Maybe the one looking doesn’t see the person you see. Maybe they see the person inside … I know, but it’s not a pipe dream, there are actually good people in the world who will see you for who you are.
Now, attention seekers — I’ll just say this about cleavage, abs and so forth … if all you want is for someone to “like” or comment on how beautiful you are, how sexy you are and for some reason 3,569 friends’ likes and comments are just somehow not enough for you — you really have a problem with self image and what, and how, you feel about yourself, so, get professional help, because you are traveling a dangerous road attempting to “catch lightning in a bottle,” from someone you’ve never met or never intend on meeting — just to feel good about yourself. Worse yet, your ego could suffer severe damage from someone not afraid to espouse their opinion about your deception … digging the self-worth hole a little deeper.
All you can look forward to is perhaps a bunch of sparks, and when the battery runs dry, you’ll be left alone holding a dead battery, one heartache after another and another blow to your own insecurity.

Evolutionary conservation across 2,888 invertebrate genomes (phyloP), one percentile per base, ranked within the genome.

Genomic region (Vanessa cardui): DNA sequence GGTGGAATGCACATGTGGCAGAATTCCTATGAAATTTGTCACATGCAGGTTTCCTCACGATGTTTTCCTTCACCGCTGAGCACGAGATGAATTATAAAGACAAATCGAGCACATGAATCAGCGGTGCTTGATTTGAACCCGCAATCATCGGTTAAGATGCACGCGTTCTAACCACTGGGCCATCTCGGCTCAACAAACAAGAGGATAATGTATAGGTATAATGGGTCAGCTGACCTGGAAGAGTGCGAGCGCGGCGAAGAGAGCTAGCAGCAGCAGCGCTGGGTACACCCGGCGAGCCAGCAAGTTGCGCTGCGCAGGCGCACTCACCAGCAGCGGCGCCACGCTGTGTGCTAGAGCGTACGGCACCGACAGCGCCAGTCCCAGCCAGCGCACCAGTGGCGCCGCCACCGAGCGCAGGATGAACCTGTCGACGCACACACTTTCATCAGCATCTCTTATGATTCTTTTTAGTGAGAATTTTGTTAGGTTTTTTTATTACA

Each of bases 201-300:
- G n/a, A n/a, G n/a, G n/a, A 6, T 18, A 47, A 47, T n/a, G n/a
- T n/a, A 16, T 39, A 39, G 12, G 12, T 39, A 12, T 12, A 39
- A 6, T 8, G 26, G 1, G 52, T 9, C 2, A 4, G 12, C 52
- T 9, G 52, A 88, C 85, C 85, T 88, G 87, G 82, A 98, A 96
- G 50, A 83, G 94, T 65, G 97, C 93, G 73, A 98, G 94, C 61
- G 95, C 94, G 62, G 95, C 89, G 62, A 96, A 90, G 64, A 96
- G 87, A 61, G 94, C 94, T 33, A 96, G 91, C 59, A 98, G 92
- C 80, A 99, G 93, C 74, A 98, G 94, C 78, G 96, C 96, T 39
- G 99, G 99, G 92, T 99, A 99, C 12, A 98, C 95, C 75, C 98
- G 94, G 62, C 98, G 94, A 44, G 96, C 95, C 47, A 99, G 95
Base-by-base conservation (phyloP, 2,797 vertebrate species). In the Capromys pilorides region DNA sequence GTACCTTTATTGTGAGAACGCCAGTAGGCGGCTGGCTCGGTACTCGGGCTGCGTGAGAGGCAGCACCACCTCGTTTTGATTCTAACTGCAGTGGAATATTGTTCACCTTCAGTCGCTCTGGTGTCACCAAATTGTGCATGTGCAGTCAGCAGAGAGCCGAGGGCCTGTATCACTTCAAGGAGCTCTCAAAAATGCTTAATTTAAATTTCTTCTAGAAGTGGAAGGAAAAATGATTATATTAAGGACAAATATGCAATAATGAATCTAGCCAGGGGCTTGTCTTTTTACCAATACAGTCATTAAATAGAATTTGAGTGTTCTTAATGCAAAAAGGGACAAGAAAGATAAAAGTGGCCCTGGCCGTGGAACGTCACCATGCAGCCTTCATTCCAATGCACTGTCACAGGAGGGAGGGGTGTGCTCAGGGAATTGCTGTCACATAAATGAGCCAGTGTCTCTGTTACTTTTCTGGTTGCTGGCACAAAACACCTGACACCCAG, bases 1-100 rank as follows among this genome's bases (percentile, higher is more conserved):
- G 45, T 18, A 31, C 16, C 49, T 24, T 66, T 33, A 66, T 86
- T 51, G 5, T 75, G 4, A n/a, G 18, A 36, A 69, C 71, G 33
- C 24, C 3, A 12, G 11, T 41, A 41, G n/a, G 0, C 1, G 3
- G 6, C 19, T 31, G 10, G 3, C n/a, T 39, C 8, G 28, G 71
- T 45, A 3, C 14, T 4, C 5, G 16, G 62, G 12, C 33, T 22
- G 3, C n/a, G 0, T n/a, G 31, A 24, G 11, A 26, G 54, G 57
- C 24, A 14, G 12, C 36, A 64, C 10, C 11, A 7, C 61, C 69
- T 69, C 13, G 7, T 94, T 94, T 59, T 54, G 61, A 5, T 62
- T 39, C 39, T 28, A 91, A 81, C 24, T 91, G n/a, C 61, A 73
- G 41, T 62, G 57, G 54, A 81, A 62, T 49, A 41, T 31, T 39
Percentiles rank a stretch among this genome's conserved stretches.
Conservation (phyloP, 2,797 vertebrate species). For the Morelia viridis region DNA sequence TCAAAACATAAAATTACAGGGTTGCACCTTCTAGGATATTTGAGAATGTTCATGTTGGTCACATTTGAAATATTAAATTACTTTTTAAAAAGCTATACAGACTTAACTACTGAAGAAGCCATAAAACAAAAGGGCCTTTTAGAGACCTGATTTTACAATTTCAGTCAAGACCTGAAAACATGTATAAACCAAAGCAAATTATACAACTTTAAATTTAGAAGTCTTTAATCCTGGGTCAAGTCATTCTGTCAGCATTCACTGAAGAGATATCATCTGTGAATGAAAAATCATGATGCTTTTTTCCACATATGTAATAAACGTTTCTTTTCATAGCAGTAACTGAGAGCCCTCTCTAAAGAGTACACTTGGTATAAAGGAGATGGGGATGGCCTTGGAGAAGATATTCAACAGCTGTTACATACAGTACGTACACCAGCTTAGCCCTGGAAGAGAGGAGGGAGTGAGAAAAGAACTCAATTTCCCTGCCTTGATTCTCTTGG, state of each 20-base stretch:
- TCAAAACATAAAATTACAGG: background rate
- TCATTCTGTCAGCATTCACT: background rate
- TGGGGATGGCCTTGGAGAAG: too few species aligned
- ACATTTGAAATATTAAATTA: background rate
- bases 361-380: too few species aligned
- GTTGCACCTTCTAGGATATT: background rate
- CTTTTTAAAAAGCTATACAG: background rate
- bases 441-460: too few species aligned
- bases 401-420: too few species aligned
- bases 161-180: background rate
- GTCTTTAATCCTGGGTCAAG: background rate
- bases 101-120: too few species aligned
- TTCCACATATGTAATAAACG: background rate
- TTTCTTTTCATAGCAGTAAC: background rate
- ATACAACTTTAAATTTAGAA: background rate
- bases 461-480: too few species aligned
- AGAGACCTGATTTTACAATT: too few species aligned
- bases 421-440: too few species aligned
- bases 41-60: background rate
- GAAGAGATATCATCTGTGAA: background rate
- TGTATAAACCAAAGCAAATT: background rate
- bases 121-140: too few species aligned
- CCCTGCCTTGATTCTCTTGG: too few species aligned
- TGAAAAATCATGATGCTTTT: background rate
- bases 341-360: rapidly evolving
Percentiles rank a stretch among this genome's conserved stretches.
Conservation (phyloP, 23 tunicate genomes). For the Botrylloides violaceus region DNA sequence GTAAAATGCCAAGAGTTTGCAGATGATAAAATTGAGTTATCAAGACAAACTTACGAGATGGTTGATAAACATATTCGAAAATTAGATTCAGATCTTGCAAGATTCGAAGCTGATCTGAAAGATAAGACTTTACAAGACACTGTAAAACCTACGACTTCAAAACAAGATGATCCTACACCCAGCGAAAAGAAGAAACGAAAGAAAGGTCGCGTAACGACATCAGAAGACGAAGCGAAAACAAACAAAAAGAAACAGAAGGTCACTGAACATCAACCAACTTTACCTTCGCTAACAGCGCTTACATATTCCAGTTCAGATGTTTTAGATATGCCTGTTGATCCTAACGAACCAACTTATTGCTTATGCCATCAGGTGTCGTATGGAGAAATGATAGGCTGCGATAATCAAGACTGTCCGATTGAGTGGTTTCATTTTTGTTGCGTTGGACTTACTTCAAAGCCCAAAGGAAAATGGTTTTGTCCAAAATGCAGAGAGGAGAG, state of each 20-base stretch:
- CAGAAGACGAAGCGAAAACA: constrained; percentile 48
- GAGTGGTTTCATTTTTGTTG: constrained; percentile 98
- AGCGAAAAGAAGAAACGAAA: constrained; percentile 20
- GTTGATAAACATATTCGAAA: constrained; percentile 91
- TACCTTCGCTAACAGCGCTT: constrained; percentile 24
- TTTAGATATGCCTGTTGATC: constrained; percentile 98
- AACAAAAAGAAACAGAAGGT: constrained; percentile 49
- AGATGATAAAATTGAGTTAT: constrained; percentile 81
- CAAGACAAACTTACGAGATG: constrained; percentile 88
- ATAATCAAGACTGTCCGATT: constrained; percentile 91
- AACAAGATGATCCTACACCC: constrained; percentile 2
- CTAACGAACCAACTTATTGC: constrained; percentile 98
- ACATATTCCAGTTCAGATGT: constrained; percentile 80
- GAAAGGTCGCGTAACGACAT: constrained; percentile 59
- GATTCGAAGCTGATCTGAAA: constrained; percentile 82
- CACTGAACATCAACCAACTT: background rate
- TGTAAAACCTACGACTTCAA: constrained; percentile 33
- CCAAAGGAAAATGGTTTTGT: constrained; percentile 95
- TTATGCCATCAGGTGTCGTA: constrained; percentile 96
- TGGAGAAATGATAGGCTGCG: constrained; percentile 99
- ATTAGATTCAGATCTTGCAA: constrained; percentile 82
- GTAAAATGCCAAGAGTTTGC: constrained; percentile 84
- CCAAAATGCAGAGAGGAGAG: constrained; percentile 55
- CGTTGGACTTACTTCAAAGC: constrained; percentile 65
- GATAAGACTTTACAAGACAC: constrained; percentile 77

And before you say or think, “I don’t care what others think,” I say hogwash — I’m so tired of hearing people say that. Everyone cares about what at least one person thinks, and probably what many think. If they didn’t, they wouldn’t post not one photo of themselves on social media looking for likes and comments.
So, it’s only a photo, right? Maybe it is, maybe it isn’t, but it is a photo that you will use to shape the way people think about you.
Think about it … you probably say something to yourself about what you think of others profile photos. If you say you haven’t, I’ll just call it for what it is, a lie … it’s human nature to comment on what you see.
If you’re out there trying to catch that one guy or girl who may be “lightening in a bottle,” with photos portray you in a light you don’t want it to portray, be careful, they may be doing the same thing. And, I’ve always been an advocate of, “be careful what you ask for, you may just get it.”
With that said, lightening is impossible catch, but even more impossible to harness or hold for any period of time.
Seek your lightening inside … find a way to shine though the glow that is the real you.